But let me back up a little bit. You will remember I was so late because I got on the wrong train from Passeig de Gracia downtown. That same platform hosts several different trains that go the same general direction, but some go much further than others and those that go further make fewer stops. Well, I was in a hurry to get to the track and  – I  know better than to do this  –  followed some Guiris in race fan garb onto the train, about 6 of ’em.

To make a long story less long, we watched as the train passed our stop and continued on for another 25 minutes before stopping. We got off at the very first stop we could, which happened to be the very same moment the only train going the opposite direction for an hour was pulling away. I called no fewer than 8 cab companies since it was Sunday and this town was kind out out in the boonies. Oh, and I was the one calling  since I was the only person in the group who spoke Spanish.  We had one cab driver make two trips there and back and gave him enough money that he probably just went home after our business.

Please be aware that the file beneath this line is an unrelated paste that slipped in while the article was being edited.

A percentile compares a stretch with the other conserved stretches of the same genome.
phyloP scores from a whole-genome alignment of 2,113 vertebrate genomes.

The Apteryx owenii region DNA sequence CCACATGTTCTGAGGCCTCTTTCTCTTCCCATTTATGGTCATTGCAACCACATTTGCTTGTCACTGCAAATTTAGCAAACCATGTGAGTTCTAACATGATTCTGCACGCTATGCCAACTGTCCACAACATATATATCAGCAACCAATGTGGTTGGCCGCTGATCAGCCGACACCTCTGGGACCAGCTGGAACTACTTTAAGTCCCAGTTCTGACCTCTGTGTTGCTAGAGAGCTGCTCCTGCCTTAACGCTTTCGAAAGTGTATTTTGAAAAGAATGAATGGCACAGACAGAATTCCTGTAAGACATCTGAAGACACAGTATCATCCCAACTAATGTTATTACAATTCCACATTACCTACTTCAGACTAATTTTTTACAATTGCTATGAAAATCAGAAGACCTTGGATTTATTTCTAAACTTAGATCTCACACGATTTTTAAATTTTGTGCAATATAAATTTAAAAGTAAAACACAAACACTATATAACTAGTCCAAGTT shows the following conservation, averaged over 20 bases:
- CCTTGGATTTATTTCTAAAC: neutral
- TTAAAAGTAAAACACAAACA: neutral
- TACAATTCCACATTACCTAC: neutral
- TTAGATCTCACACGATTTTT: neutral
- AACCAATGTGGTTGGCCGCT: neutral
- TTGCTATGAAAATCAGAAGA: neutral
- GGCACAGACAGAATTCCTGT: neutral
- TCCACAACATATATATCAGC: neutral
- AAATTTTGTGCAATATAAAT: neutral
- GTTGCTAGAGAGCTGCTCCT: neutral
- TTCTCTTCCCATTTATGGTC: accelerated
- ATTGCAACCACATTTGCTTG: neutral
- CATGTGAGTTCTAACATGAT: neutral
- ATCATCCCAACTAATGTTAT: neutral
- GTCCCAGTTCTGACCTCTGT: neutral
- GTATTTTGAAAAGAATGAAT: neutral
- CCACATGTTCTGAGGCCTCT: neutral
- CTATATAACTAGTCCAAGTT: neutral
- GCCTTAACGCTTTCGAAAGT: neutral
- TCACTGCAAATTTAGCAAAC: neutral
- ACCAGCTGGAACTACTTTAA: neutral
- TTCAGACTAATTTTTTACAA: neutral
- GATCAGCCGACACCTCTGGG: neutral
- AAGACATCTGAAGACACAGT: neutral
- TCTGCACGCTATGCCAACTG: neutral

So anyway…I get to the track and am at the nearest gate to the Paddock entrance. I call my friend who has a pass for me and she asks if I am at the main gate – no, I tell her, I am at gate 3, it is 4 minutes from the paddock entrance closer to where she was. So I wait. 15 minutes. The race starts in 20 minutes. I call. She is waiting at the main gate. Which is a 40 minute walk from where I am!  I tell her I am at gate 3…blah blah. She tells me she will put someone on a scooter to get me.  I wait 20 minutes and the race starts. I call. The girl is waiting at the main gate!! What the hell? So I head off for the main gate.

Its about 100 degrees outside and the path is uphill. I make it to gate #2 and am about to collapse, but at least I can see the jumbotrons through this gate, so I take a little break. (Oh did I mention that I have all my stuff with me for the weekend in a backpack?) I get all frustrated and head off again. FINALLY the girl calls and asks if I am near gate 2 – I gasp “YES” and run back. She is there on an scooter and I get to drive us through the crowds into the MotoGP paddock and hot foot it straight into hospitality where I watch the second half of the most exciting MotoGP race this year. So worth it. Then I drink a couple gallons of water.